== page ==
Supreme Court Chief Justice John Roberts was skeptical Wednesday of Congress’s attempt to give the victims of Iranian terrorism a leg up in their lawsuits against the regime.
On their face, Congress’s actions might not seem too controversial: For years, Iran had refused to pay court-ordered judgments to the American victims of bombings in Lebanon and Saudi Arabia. So, when those victims found out that Iran had secretly stashed nearly $2 billion in a U.S. bank, Congress passed a law to help the victims claim that money as part of their lawsuit against Iran. President Obama signed it. And other than Iran, everyone was happy.
On Wednesday, however, Roberts expressed concern over how far Congress can venture into the judicial realm. If Congress can meddle in a specific lawsuit against Iran, he asked, what’s to stop it from trying to tell the Supreme Court how to rule on Obamacare?
He didn’t get an answer to that question that he found satisfactory, and his underlying concern about separation of powers was a critical thread throughout an hour of oral arguments in Bank Markazi v. Peterson, in which the Iranian central bank is arguing that Congress’s intervention violated the Constitution.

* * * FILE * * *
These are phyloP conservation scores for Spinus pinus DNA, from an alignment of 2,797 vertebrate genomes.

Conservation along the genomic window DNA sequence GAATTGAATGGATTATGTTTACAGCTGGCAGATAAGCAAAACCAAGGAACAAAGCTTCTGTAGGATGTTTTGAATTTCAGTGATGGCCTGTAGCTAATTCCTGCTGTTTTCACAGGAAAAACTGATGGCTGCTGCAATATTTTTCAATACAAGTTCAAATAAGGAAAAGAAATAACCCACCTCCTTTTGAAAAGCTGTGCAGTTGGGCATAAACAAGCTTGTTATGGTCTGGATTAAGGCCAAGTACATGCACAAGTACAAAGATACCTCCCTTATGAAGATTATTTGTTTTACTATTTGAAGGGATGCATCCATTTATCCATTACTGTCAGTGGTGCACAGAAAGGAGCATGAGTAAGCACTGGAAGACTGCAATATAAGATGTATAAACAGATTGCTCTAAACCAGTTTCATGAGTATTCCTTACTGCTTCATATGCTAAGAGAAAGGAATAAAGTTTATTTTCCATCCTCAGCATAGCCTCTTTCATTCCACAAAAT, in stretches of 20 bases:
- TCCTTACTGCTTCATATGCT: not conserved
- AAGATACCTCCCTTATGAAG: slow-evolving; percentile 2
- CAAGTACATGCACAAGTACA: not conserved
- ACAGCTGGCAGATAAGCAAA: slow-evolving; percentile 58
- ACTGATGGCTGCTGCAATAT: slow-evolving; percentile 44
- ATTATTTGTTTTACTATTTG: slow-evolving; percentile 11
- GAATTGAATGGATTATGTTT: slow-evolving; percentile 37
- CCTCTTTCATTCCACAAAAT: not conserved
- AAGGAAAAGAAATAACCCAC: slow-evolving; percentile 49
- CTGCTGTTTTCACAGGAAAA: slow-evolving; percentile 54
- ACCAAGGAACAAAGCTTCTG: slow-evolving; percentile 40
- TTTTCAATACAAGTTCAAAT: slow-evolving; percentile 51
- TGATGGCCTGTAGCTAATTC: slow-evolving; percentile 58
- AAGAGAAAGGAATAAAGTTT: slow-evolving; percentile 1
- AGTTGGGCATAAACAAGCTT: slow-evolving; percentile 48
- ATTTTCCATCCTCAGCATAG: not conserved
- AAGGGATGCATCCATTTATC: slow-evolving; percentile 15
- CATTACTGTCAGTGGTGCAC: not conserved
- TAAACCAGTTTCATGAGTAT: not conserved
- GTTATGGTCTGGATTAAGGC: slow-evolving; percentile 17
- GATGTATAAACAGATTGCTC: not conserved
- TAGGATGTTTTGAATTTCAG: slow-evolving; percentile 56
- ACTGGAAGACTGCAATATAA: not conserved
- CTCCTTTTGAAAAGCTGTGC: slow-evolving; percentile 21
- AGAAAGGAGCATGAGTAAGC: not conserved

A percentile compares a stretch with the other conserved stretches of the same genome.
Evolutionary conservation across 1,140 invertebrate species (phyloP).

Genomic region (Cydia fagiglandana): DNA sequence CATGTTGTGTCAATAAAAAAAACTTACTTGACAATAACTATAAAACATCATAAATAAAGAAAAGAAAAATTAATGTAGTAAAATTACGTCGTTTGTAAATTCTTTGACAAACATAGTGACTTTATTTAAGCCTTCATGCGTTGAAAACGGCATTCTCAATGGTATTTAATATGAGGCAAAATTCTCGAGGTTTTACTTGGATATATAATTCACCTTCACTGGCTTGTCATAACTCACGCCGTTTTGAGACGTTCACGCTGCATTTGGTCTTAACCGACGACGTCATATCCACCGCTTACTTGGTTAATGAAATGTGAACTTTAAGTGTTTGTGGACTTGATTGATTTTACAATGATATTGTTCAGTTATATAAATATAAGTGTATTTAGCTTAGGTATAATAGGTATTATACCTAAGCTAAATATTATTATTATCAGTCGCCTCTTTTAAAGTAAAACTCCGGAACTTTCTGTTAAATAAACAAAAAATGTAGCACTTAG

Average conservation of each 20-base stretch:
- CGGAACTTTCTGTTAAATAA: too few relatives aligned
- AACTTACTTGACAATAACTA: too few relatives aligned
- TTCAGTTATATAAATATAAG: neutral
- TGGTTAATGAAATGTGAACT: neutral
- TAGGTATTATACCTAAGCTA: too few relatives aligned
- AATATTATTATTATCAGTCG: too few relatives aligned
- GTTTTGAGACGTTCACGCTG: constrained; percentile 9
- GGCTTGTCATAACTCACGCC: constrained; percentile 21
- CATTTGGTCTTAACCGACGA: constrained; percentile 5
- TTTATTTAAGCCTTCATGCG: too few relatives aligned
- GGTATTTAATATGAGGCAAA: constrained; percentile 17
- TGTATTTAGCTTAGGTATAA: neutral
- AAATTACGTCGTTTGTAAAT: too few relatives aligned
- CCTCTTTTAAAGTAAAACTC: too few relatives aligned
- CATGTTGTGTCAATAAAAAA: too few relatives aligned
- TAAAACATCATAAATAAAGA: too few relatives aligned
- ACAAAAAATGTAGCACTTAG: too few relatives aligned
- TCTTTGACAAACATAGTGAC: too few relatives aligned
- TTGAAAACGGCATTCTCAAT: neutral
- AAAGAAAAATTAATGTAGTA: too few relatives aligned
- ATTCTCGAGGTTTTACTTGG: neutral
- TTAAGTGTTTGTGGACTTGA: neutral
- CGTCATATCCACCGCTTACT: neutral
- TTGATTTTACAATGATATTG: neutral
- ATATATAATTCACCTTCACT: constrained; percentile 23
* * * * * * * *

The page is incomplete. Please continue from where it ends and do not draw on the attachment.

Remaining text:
“You know, there are places in the world where courts function just the way our courts do, except every now and then, when there's a case that the strongman who runs the country is interested in because a crony is one of the parties or whatever, and he picks up the phone and he tells the court, ‘You decide this case this way. I don't care what you thought the law was, decide it this way,’” Roberts said. “I’m not sure I see what the difference is here.”